FRED GraphAs the chart, left, shows, the federal deficit increased dramatically as a result of the subprime debacle, and has not recovered. The Bush tax cuts of 2001-2003 (and unfunded wars) built-in structural deficits of about $300 billion per annum. Still, since 2008, additional deficits of trillions of dollars piled-on to those structural deficits. In 2008, the deficit was $459 billion; it expanded to $1.4 trillion in 2009; and most recently in 2012 narrowed to $1 trillion. So, the national debt stood at $9 trillion at the end of 2007 and today stands at $16 trillion. At least $5 trillion of this additional debt is directly attributable to the financial crisis whether from constricted revenues from forgone GDP, the stimulus bill or various and sundry bailouts. These deficits are the cost of a financial crisis requiring a government response without precedent.


Recently, a group of Federal Reserve economists estimated the loss to household net worth arising from the subprime crisis of 2007-2009. They found that the mean loss to household wealth was $114,000 per family for those two years. It is unclear how many families there are in the US, but the Census Bureau counts about 110 households. Multiplying the mean loss by the number of households yields a total loss to household net worth of $12 trillion.

That number seemed high until I found this line from the President's Budget Message in 2010: "household net worth fell from the third quarter of 2007 to the first quarter of 2009 by $17.5 trillion or 26.5 percent, which is the equivalent to more than one year’s GDP." Thus, the peak net worth loss was $17.5 trillion but as markets recovered in late 2009, it moderated a bit to that $12 trillion number.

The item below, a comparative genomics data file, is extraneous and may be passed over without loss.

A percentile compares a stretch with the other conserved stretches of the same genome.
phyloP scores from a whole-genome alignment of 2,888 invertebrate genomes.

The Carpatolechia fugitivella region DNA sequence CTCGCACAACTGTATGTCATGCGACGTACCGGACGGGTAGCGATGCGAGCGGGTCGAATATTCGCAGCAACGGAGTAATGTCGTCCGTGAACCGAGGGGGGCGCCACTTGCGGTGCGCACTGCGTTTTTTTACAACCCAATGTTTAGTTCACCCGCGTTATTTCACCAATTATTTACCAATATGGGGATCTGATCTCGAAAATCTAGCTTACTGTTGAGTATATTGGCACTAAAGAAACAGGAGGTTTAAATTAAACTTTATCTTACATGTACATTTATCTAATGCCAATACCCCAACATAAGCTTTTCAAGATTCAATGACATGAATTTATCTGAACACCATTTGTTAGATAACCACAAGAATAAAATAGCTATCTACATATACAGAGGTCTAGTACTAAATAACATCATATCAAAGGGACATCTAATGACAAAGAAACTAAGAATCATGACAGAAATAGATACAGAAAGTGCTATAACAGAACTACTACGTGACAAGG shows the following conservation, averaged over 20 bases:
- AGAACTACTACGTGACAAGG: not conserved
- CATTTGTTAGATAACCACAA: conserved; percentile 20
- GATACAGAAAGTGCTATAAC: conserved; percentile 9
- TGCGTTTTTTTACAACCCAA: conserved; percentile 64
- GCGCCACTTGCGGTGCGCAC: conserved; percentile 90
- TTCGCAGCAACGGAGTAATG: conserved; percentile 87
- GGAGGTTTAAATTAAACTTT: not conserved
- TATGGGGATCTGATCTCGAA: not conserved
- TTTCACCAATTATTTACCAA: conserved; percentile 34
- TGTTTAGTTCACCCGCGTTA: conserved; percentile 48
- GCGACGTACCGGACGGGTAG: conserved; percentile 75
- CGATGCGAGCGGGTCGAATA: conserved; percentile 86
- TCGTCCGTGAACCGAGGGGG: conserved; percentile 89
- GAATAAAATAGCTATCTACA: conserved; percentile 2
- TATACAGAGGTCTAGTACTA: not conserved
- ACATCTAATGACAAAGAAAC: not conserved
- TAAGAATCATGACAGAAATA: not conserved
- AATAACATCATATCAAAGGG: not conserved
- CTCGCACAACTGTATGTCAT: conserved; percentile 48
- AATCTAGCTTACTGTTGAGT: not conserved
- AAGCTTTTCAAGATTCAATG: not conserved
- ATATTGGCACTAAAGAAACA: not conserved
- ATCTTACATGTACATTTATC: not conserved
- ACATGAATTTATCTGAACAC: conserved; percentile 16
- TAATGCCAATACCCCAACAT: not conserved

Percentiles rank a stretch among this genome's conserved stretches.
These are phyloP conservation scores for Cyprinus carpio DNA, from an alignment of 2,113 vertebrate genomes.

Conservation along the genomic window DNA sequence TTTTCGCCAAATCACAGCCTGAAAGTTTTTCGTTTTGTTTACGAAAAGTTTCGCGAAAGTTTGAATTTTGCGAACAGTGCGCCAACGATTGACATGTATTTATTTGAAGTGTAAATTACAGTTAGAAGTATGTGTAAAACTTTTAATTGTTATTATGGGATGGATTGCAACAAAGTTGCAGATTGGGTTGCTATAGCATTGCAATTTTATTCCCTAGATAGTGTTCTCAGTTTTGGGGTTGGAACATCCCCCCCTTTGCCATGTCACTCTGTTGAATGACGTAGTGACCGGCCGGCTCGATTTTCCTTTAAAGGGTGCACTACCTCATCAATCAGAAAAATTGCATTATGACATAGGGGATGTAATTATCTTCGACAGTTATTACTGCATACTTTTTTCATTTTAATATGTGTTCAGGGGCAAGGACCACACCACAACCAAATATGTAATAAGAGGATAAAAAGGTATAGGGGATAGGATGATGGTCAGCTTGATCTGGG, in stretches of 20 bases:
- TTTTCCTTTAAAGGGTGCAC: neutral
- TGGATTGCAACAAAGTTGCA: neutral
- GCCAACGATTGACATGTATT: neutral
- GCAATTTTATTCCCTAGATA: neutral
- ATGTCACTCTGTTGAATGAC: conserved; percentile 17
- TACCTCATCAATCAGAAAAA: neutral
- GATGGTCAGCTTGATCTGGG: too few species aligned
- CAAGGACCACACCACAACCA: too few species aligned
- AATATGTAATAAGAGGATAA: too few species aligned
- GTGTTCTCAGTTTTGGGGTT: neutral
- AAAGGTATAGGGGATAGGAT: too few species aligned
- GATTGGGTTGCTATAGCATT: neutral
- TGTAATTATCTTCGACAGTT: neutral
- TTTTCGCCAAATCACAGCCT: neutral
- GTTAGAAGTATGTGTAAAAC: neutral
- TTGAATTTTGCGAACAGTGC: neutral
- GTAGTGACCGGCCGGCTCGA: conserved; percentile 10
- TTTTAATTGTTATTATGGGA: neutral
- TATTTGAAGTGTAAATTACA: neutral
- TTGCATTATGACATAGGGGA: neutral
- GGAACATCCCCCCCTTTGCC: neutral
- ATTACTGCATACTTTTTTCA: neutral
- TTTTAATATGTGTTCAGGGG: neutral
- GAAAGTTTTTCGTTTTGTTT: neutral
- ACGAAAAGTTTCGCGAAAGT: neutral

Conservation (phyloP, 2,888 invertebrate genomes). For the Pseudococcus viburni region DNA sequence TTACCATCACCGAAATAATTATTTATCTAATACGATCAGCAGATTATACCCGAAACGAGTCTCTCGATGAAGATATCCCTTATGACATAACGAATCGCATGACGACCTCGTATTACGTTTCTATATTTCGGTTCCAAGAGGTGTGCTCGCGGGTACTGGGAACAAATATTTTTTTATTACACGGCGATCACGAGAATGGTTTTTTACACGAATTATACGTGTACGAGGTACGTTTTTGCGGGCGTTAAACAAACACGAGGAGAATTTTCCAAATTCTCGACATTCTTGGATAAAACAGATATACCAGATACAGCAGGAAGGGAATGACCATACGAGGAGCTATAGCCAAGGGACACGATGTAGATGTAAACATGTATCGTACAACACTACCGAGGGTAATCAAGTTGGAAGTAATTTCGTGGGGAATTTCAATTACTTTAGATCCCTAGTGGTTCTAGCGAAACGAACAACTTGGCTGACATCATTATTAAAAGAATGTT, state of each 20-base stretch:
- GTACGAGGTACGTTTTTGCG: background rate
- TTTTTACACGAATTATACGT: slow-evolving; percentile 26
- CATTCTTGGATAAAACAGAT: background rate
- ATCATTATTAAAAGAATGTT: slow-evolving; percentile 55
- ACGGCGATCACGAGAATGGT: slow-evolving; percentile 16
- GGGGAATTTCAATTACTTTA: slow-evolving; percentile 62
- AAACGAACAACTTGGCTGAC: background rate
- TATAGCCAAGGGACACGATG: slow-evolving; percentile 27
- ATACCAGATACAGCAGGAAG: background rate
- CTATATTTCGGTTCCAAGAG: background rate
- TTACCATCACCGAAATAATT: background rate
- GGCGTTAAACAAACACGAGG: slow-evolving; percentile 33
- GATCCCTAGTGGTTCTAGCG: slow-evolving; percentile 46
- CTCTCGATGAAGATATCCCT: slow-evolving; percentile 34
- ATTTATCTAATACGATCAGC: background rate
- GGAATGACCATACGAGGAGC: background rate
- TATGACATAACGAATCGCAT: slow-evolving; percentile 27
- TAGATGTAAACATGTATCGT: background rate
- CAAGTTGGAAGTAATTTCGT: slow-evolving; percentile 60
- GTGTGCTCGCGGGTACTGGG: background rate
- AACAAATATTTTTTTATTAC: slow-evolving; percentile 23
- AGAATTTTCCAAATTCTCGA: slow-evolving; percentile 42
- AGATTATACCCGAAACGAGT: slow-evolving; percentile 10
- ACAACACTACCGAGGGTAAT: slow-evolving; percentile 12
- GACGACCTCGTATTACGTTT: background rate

But that $12 trillion is more durable. Housing, which forms the basis of most American net worth still has not recovered. Further, the S&P 500 has still not reclaimed its its peak in 2007--especially adjusted for inflation.  And, in real terms recent gains in net worth are far less impressive. In sum net worth too is still well below the long term pre-crisis trend.

Based upon the foregoing, Lawless Capitalism is enormously expensive. The crisis cost Americans at least $15-20 trillion in economic costs. The fact that some of the costs have been placed upon the government or is in the form of lost net worth does not mitigate the ultimate economic pain associated with the crisis. We now have a government that will have to do less and tax more far into the future. Households have less money for college, retirement, and future consumption. These factors will continue to burden real GDP growth for years to come.

There are other costs to Lawless Capitalism. For example, consider what many call the "freeloader" society. We cannot expect the masses to bear the burden of shared sacrifice when those at the top in our society act so manifestly contrary to any notion of responsible and ethical leadership. Indeed, perhaps the greatest cost of lawless capitalism is impossible to quantify: a society riven with a selfish and unethical ethos of greed. How does one quantify the loss of social cohesion from lawlessness at the apex of society?

I am all ears if anyone can improve on the analysis above.  But, in all events, this lawlessness costs every American tens of thousands of dollars. And, the new lawlessness continues at an ever increasing level, unmitigated by the Dodd-Frank Act.


  1. Fascinating analysis, professor. Keep up the great work! Do you have any talks in Chicago coming up? I would love to attend!!!!!

  2. I cringe at quoting alternet, (they are quite biased in my humble opinion) however, they are right on here:
    "The Justice Department believes that Too Big to Fail Banks are Too Big to Jail. Criminal indictments against banks or leading bankers might endanger the economy and thus were too big a risk."